Friday, May 31, 2013

Should we disband the Boston Redevelopment Authority?

Rachel Slade has a new article in Boston Magazine entitled "The Authority" in which she calls for the Boston Redevelopment Authority to be disbanded, and its functions of planning, zoning and development to be separated. The agency is an anachronism, a relic of the era of "urban renewal", and has too much power and too little accountability.

The West End wiped out (source)
I can't say I totally disagree with this assessment. All it takes is a trip downtown to remind oneself of the hubris and arrogance of the BRA. A stroll through Government Center does the trick. How could they be so stupid? What were they thinking? What we lost was irreplaceable. Scollay Square, the West End, Barry's Corner, large sections of Roxbury, Jamaica Plain, all wiped out for not conforming to the sterile vision of a few self-selected planners; or for being in the way of the new highway lifestyle that was to conquer all. To the planners of those days, the city was a merely a tool for the wealthy suburban residents. Anything that got in the way of that had to go.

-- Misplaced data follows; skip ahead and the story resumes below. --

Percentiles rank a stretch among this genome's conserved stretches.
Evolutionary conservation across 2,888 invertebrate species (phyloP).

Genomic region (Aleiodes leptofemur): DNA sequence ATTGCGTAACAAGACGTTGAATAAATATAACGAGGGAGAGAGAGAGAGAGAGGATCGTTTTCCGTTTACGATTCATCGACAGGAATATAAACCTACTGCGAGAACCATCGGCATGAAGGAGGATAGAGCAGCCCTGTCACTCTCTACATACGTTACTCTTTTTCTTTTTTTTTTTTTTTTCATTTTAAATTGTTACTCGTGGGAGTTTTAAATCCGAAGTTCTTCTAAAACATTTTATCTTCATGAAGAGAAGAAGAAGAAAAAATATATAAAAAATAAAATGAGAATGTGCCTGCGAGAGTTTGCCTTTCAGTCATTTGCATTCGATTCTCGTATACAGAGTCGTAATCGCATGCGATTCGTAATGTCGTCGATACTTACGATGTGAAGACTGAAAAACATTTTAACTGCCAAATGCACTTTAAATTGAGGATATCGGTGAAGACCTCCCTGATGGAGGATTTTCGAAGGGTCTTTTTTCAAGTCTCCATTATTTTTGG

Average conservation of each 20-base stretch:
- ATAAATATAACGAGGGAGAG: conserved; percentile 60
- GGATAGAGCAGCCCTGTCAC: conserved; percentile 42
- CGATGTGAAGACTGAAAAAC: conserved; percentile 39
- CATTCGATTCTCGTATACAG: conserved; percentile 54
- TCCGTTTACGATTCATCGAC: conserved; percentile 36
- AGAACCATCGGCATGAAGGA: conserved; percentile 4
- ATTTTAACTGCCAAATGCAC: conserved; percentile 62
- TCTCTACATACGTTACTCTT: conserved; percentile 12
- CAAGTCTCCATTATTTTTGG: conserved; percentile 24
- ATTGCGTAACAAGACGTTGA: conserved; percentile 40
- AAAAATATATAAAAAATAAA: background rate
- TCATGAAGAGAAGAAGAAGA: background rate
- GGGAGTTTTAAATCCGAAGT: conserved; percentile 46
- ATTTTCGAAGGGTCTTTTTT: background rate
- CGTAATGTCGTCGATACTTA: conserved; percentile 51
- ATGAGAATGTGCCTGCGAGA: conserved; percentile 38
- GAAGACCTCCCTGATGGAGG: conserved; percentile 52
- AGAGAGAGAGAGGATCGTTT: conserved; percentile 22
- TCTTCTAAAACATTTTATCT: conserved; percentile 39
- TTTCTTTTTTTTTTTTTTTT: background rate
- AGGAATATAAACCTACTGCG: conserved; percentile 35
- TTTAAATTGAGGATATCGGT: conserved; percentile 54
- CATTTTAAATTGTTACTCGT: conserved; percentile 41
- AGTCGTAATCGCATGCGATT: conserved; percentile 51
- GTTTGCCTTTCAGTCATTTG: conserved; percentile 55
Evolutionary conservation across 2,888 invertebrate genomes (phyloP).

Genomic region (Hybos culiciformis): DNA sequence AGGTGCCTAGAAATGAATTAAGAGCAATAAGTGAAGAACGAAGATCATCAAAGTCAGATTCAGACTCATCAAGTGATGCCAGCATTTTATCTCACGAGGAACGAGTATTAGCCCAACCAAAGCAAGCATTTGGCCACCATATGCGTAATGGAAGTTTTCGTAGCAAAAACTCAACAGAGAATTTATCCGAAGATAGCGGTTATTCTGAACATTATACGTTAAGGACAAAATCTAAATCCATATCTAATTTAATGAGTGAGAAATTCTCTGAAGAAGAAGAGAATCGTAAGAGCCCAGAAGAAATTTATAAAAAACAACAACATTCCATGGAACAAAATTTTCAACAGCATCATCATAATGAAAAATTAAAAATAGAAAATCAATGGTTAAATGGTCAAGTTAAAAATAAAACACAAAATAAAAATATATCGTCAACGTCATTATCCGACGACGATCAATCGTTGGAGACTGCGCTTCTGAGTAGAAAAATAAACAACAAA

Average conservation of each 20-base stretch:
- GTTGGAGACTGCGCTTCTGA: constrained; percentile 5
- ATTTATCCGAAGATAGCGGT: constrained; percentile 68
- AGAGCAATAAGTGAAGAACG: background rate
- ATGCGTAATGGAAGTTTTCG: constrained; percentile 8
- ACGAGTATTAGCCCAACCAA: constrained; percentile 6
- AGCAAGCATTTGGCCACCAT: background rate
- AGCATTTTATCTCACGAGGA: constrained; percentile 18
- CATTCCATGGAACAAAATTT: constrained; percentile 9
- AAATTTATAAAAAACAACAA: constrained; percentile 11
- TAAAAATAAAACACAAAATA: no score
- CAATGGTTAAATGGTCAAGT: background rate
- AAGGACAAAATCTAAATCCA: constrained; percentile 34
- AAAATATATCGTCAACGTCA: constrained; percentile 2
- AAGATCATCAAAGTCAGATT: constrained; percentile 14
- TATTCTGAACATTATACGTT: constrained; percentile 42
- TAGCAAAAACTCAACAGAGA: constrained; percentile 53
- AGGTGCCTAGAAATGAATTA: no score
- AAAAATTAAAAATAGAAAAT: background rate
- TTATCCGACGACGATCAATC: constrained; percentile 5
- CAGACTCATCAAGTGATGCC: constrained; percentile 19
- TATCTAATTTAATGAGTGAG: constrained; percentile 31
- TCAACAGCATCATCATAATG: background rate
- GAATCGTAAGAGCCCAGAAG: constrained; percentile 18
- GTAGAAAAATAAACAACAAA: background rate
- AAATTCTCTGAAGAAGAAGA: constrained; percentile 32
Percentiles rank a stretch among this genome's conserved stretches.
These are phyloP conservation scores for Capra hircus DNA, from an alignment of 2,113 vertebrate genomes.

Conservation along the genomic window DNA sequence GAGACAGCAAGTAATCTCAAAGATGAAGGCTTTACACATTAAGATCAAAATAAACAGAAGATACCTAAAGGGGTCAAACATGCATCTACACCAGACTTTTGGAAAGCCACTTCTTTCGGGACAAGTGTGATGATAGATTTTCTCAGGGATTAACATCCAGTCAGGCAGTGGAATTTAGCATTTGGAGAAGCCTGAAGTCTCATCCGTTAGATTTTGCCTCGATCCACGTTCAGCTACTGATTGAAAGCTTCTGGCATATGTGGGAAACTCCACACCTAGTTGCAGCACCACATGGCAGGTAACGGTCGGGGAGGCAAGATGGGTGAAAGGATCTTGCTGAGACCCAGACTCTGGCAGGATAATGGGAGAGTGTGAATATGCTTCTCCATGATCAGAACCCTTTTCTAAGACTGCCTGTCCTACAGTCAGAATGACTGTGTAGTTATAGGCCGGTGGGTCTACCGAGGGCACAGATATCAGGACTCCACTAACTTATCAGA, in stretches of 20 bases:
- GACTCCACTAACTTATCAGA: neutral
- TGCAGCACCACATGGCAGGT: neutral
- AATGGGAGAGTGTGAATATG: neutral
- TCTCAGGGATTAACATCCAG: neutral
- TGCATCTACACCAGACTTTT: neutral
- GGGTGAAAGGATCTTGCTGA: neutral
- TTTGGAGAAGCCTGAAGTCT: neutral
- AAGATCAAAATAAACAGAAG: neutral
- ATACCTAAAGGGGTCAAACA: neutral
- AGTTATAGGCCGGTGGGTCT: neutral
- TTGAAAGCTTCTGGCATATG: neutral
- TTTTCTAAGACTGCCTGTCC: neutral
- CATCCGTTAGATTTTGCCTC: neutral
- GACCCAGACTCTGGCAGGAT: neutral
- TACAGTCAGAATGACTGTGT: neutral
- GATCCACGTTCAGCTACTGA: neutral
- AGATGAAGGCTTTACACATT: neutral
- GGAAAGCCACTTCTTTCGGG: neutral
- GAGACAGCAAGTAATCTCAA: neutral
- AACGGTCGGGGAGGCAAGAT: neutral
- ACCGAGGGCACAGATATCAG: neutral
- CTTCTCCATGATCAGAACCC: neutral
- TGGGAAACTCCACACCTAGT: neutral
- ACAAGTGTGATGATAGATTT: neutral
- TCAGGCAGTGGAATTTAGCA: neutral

However, that was a long time ago. We can't fix the past. The BRA of then is gone, and the BRA of recent years is different. The BRA of today holds community meetings. They do promote, or at least claim to promote, actual urban development instead of faux-suburbia. For example, the BRA nowadays requires commercial development to form a street wall, with little or no setback, and to put parking behind, out of sight. This is in contrast to several mid-century examples which were built as mini-strip malls in the middle of urban areas. The BRA of today is willing to approve projects with low or no parking requirements.